The Church Commissioners for England have today welcomed the Crown appointment of the Rt Hon Caroline Spelman MP as Second Church Estates Commissioner, replacing the Rt Hon Canon Sir Tony Baldry.

The role of the Second Church Estates Commissioner is to provide a link between Government, Parliament and the established Church. The Second Church Estates Commissioner answers oral and written questions from MPs about Church of England matters in the House of Commons, is a member of Parliament's Ecclesiastical Committee and steers Church of England legislation through the House of Commons. She is also an ex-officio member of the General Synod and a member of the Church Commissioners' Board of Governors.

Welcoming Caroline Spelman's appointment, Andrew Brown, Secretary Chairman to the Church Commissioners, said: "We are delighted with the appointment of Caroline as the Second Church Estates Commissioner and look forward to working with her. Caroline has a strong commitment to the church and its mission to local communities. This is vital to the Church Commissioners as we carry out the work and mission of the Church of England."

Commenting on her appointment Caroline Spelman, said: "I am honoured to be asked to undertake this role as the Church is important for the future of our country and I want to help it navigate the challenges of the modern world with the support of our parliamentarians."

Caroline Spelman has held a number of leading parliamentary posts, including from 2010-12 Secretary of State for Environment, Food and Rural Affairs. She has also been Shadow Secretary of State for International Development, Shadow Minister for Women, Chairman of the Conservative Party, and Shadow Office of the Deputy Prime Minister/Communities and Local Government. She has also been a member of a number of Parliamentary committees, including the Environmental Audit Select Committee and Joint Committee on the Draft Modern Slavery Bill. She has represented the Parliamentary constituency of Meriden since 1997, a West Midlands seat containing a wide socio-economic mix, which is in both the Birmingham and Coventry dioceses.

Caroline is a former agriculture specialist, holds a BA in European studies from Queen Mary College London, is Vice Chair of Tearfund and Patron of Welcome, a drug and alcohol rehabilitation charity.

A committed and lifelong Anglican, she worships at Knowle Parish Church in her Meriden constituency, has been a longstanding member of the Christians in Parliament all party group and joined the Ecclesiastical Committee in 2014. In March 2014 she initiated a House of Commons debate on the contribution of women to the ordained ministry of the Church of England.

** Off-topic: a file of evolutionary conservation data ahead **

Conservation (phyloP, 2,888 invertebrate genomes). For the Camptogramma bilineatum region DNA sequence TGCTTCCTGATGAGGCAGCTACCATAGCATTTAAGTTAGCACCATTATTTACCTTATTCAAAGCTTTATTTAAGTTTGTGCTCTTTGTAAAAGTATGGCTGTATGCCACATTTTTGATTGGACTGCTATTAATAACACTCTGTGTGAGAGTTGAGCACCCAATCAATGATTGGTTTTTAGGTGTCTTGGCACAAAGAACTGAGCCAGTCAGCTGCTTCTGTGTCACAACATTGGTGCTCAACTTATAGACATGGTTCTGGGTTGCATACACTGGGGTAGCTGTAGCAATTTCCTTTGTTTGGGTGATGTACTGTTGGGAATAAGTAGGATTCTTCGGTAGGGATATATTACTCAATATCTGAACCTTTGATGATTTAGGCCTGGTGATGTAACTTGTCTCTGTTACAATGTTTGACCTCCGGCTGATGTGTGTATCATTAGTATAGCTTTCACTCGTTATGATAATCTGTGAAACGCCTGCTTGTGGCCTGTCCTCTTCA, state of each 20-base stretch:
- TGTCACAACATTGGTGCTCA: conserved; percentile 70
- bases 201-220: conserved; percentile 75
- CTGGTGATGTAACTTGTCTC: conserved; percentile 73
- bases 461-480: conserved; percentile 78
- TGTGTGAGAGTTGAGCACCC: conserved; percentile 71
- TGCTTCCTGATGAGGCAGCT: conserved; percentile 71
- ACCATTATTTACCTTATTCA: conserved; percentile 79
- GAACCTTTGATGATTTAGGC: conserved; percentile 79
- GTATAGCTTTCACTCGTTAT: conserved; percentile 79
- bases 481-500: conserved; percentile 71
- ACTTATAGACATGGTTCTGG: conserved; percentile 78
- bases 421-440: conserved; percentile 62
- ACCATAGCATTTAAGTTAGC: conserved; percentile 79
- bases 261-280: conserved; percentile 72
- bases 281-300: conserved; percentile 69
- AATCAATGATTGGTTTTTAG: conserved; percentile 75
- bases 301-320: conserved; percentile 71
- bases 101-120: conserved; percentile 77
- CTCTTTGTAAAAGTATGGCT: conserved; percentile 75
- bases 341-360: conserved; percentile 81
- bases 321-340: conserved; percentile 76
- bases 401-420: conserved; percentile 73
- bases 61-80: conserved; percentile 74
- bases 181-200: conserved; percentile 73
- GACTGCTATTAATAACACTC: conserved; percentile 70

Caroline likes choral singing and is chair of the Parliamentary Choir.

Background on Caroline Spelman:

Parliamentary Career
1997: Elected MP for Meriden
1998-99: Opposition Whip
1997-2001: Board member, Parliamentary Office of Science and Technology (POST)
1999-2001: Opposition Spokesperson for Health, Women's Issues
2001-03: Shadow Secretary of State for International Development
2001-04: Shadow Minister for Women
2003-04: Shadow Secretary of State for the Environment,
2009-10: Shadow Secretary of State for Communities and Local Government
2010-12: Secretary of State for Environment, Food and Rural Affairs

Past Select committees
1997-98: Science and Technology
2013-: Environmental Audit
2014: Joint Committee on the Draft Modern Slavery Bill
2014-: Ecclesiastical Committee

Further education
Queen Mary College, London (BA European studies 1980)

The Church Commissioners for England

The Church Commissioners manage an investment fund of £6.7 billion, held mainly in a diversified portfolio, including equities, real estate and alternative investment strategies. The Commissioners' work today supports the Church of England as a Christian presence in every community.

The annual objectives of the Church Commissioners include:

  • Supporting ministry costs in dioceses with fewer resources
  • Providing funds to support mission activities
  • Paying for bishops' ministry and some cathedral costs
  • Administering the legal framework for pastoral reorganisation and settling the future of closed church buildings
  • Paying clergy pensions for service prior to 1998
  • Running the national payroll for serving the retired clergy

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